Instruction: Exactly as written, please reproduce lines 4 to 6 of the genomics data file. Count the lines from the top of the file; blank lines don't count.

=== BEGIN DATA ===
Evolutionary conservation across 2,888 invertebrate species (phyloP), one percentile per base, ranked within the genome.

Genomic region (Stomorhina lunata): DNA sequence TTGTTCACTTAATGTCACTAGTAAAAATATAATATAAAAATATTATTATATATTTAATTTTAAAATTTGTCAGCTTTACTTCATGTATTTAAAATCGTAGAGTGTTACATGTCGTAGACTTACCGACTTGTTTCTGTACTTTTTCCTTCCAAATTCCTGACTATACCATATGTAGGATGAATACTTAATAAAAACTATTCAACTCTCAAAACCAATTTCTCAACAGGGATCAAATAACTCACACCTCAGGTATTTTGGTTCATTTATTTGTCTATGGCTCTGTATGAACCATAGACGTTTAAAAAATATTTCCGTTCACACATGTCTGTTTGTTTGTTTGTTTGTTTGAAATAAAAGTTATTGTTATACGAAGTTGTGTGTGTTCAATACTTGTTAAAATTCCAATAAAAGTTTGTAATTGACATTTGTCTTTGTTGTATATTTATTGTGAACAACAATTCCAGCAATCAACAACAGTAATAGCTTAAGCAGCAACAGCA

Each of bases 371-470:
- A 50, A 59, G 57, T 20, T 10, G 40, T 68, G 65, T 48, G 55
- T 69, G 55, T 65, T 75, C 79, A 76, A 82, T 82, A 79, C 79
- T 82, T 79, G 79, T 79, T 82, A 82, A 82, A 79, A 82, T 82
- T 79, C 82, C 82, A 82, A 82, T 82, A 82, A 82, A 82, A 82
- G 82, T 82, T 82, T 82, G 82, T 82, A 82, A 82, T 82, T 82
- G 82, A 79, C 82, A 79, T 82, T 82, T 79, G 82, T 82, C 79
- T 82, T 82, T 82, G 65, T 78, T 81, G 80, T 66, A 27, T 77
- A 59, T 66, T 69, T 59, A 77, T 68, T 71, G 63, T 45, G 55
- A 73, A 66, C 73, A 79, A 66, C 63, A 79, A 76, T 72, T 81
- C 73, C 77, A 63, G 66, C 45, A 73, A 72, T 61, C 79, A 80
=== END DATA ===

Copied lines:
- A 50, A 59, G 57, T 20, T 10, G 40, T 68, G 65, T 48, G 55
- T 69, G 55, T 65, T 75, C 79, A 76, A 82, T 82, A 79, C 79
- T 82, T 79, G 79, T 79, T 82, A 82, A 82, A 79, A 82, T 82